In the background of Shape’s day-to-day arts outreach programmes was the ongoing growth of the Disability Arts Movement. The 90s saw disabled people fighting for their own disability culture, engaging in issues of discrimination and barriers in order to fight against them and secure their self-determination. Art became the expression of disabled people’s struggle to remove barriers; Shape was incredibly important in curating and producing a number of cultural events for disability arts around Britain. For instance, publishing an anthology of new writing in 1994 called Re-write, the Story Teller exhibition of narrative paintings, poetry and performances in 1996, and the Adorn, Equip and Accessorise exhibition in 1999, which commissioned fashionable versions of disability accessories. Shape’s commitment to supporting and empowering disabled artists was integral in shaping a collective voice around disability.


Bigger events: towards the mainstream.

In 1989, Shape’s Annual Review predicted that the year 2000 would see Shape collaborate with other disability arts organisations, using this network to achieve greater quality of provision and equality for disabled people. However, the breadth of programmes during this period – training, access and funding individual artists – established Shape as a single organisation with a wide-reaching network. This was the decade Shape aimed to influence the  mainstream cultural sector. In 2004-05, 35,000 people used our services; the Open the Door 2005 Campaign worked with over 400 arts and culture organisations; and Shape Tickets would regularly oversee 4,000 theatre trips a year. Shape asserted itself as a leading facilitator of disability arts by launching the Adam Reynolds Memorial Bursary in 2007. Now, Shape was able to directly empower disabled artists through its own creative nexus by providing disabled people with a space to create. Other achievements included the publication of A Rough Guide to Access to Work in 2008 and the Art Signs programme for deaf BSL users to train as gallery guides at the Tate Modern.


Where we are now…


Understanding the importance of Disability Art means recognising the creative value disabled people bring to arts and culture. No longer should disability arts be dismissed as ‘community’ or developmental; Shape’s success in producing a number of projects reflects our commitment to this belief. Unlimited, NDACA, the Shape Open, Adam Reynolds Memorial Bursary, Shape Youth, our careers and advice services and the variety of blogs online: these are the tools Shape uses to showcase the artistic talent of disabled people. If the 2000s connected Shape Arts to the mainstream cultural sector, the 2010s is the decade in which our biggest projects are being realised. NDACA, the National Disability Arts Collection and Archive, is a £1-million Heritage Lottery Fund digital and analogue project which will tell the story of the 'Golden Age' of the Disability Arts Movement -- Shape Arts is incredibly proud to call itself NDACA's lead partner on delivery. Unlimited is another huge milestone for disabled artists and Shape: £1.5-million funding from the Arts Council has allowed Shape and our partners Artsadmin to commission and showcase disabled artists' ambitious and high quality work at high-profile venues like the Southbank Centre. In 2016, Shape and Arts Admin received 3 years of funding for Unlimited International, a programme that will tour the work of disabled artists around Japan, Australia and Brazil.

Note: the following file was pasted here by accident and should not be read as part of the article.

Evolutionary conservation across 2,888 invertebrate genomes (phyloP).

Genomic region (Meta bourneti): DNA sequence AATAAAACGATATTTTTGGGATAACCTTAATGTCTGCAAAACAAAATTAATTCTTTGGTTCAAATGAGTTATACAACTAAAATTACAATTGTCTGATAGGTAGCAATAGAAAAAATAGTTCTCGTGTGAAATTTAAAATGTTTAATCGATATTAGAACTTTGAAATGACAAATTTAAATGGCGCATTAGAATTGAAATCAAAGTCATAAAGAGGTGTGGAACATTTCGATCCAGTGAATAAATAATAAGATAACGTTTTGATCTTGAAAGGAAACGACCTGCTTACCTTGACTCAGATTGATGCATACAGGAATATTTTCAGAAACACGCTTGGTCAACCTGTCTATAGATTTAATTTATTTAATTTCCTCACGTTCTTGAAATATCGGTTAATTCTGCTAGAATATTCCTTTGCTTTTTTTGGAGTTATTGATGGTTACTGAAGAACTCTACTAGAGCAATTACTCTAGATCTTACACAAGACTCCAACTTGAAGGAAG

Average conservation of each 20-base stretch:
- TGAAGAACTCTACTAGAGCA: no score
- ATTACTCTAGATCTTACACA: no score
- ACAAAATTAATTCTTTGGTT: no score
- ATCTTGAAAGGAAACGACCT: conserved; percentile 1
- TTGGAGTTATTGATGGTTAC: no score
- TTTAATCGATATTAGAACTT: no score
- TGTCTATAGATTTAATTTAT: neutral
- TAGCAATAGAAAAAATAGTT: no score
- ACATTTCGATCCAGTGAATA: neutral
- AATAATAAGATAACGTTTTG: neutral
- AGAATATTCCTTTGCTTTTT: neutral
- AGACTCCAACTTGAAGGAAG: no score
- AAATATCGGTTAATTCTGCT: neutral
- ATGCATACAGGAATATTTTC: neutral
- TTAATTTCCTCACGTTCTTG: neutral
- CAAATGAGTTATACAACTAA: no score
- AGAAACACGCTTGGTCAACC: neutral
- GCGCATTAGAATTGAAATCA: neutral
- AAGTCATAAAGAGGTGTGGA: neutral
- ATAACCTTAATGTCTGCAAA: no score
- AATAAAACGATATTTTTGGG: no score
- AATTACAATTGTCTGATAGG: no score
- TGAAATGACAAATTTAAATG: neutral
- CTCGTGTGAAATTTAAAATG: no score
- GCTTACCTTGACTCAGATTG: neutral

As we look ahead towards the next 40 years and how to sustain our philosophy of Art Without Barriers for the future, Shape’s place in the arts and cultural sector is clear and necessary. Shape is one of the key organisations able to bring disability arts into the mainstream consciousness, in turn helping Britain to reach a cultural age of equality and diversity.

Article written by Georgia Macqueen Black

To support our 40th campaign and ensure that our work continues to make positive change, please go to: www.shapearts.org.uk/art-without-barriers or contact us with Shape memories, images and stories of your own via [email protected]  

With best wishes from all the Shape team

Click here to go to our art without barriers appeal

Banner image: montage of Shape logos from the last 40 years